Study sheds light on how online news algorithms can skew your picture of reality
A news aggregation app is viewed more favorably when it offers politically personalized content to users, but this personalization might reduce attention to high-quality mainstream sources, according to new research from Louisiana State University. The findings were published in Public Opinion Quarterly.
“This study was part of a larger news portal experiment where we manipulated the availability of different types of news content, as well as some interface features of the news website. The effects that we looked at were both attitudinal (whether people think of issues, politicians, and news organizations differently after using the portal for two weeks) and behavioral (whether people click/scroll more when certain content or interface features are present),” explained study author Kirill Bryanov (@KBryanov), who is now a research fellow at the Higher School of Economics in Saint Petersburg.
“As we were sketching the design of this massive study, we realized that we can simulate the effect of a real-life personalization algorithm by presenting our participants who initially indicated their party preference with an increased proportion of content from politically friendly sources.”
“There are studies galore looking at the effects of personalized content on people’s political attitudes and news selection, but we decided to go a somewhat different route. We were interested in what political personalization of the newsfeed does to the metrics that news platforms such as Google News care about the most: the amount of user attention and people’s perceptions of the platform,” Bryanov said.
“Since platforms’ design choices are primarily driven by business logic, we wanted to know whether tipping the balance of mainstream to personalized partisan news can be economically desirable to them. And if it is, the next question is: What how this personalization affects users? We think of our study adds a novel angle to the debate over platforms’ communication power and their responsibilities to society.”
Bryanov and his colleagues developed their own mobile news app and paid 2,343 U.S. residents to use it for 12 days. The app, which updated every hour, aggregated real news articles from Google News. For some participants, the app also aggregated content from partisan sources that were supportive of their preferred party.
The researchers found that participants who received politically-aligned news articles spent more time scrolling through the app, but the presence of partisan-sourced news did not lead to more clicks on articles in the news feed. Those who received politically-aligned news were also more likely to rate the app as reliable and comprehensive.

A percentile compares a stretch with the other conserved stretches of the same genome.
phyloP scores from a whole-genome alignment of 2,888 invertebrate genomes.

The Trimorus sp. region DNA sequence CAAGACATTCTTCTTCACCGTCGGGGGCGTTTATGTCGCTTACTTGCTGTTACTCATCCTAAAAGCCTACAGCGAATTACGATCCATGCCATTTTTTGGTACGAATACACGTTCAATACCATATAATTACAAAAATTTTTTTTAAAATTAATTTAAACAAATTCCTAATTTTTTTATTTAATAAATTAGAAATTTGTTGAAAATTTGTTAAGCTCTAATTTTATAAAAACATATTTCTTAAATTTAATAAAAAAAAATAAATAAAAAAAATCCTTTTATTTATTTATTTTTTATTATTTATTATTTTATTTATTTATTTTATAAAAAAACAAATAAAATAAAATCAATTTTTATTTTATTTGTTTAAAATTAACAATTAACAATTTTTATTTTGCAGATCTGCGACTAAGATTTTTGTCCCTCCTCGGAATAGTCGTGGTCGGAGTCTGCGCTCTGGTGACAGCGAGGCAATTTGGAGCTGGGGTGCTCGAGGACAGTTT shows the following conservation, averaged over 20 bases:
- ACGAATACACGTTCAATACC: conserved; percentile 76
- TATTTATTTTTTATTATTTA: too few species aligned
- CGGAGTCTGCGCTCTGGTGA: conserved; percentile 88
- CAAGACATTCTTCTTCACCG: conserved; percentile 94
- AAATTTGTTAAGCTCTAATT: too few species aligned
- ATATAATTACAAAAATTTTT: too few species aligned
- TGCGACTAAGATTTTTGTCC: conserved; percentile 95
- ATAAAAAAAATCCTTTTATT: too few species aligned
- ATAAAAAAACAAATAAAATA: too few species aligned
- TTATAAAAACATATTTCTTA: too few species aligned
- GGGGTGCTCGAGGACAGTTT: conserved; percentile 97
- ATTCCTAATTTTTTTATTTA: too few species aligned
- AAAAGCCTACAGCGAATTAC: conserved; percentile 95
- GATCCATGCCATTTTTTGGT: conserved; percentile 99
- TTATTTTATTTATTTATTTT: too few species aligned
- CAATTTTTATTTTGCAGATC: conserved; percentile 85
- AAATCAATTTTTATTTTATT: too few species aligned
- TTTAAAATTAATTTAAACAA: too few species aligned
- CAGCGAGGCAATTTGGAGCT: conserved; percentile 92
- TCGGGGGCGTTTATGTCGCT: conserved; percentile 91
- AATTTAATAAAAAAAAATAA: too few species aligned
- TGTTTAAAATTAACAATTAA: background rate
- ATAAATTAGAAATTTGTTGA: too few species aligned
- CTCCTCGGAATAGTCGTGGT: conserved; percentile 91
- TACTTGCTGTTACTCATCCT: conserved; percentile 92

“Online aggregators where many people access their news are run by self-interested organizations, who want folks to return to their website/app and spend as much time as possible with it. The most powerful tool they have is the ability to tailor the mix of stories that they serve up to each individual user’s tastes. If they see that a certain level of political personalization is good for business, they will most likely adjust their algorithm accordingly,” Bryanov told PsyPost.
“Why, then, do the major news aggregators today present mostly centrist, mainstream news to the majority of users instead of flooding them with news from politically like-minded sources? This is because the share of vehement partisans in our society is actually pretty small, and the overwhelming majority still prefer quality news from reputable publications to feel-good opinionated content.”
But the researchers also found evidence that the presence of partisan content could make people less likely to engage with non-partisan mainstream sources.
“The demand for partisan content can go up, and our study looks at what can happen if news platforms respond as we expect them to: by driving up the share of partisan content in people’s newsfeeds. If they do, users will like them more and will spend more time at the website. At the same time, because less mainstream news will be available to them, people can read less mainstream news, which can lead to skewing their picture of social reality,” Bryanov said.
“Notably, in our experiment these effects were nearly identical among both left- and right-leaning participants, meaning that it doesn’t matter which side of the political spectrum you belong to. You are as likely as your political opponent to enjoy it when news algorithms give you more of what you like.”
“In sum, news platforms are powerful. As they chase user attention and loyalty, they can exacerbate, deliberately or not, some negative tendencies that exist in our society. People should begin to think more critically about their online news consumption habits and be mindful of the fact that recommendation algorithms exist not just to give them a pleasant experience online,” Bryanov explained.
The study — like all research — includes some limitations.
“The effects we observed were the result of two weeks of portal usage. This is better than in many other experiments, but likely still short of the timeframe needed to form a media consumption habit,” Bryanov said.
“Would users like the politically personalized platform twice as much if they used it for a month instead? How many days does it take for the effect to first kick in? These questions are important for the platforms’ behavior as well, so we should answer them to have a better idea what the algorithms can do to digital news users.”
The study, “Effects of Partisan Personalization in a News Portal Experiment“, was authored by Kirill Bryanov, Brian K Watson, Raymond J Pingree, and Martina Santia.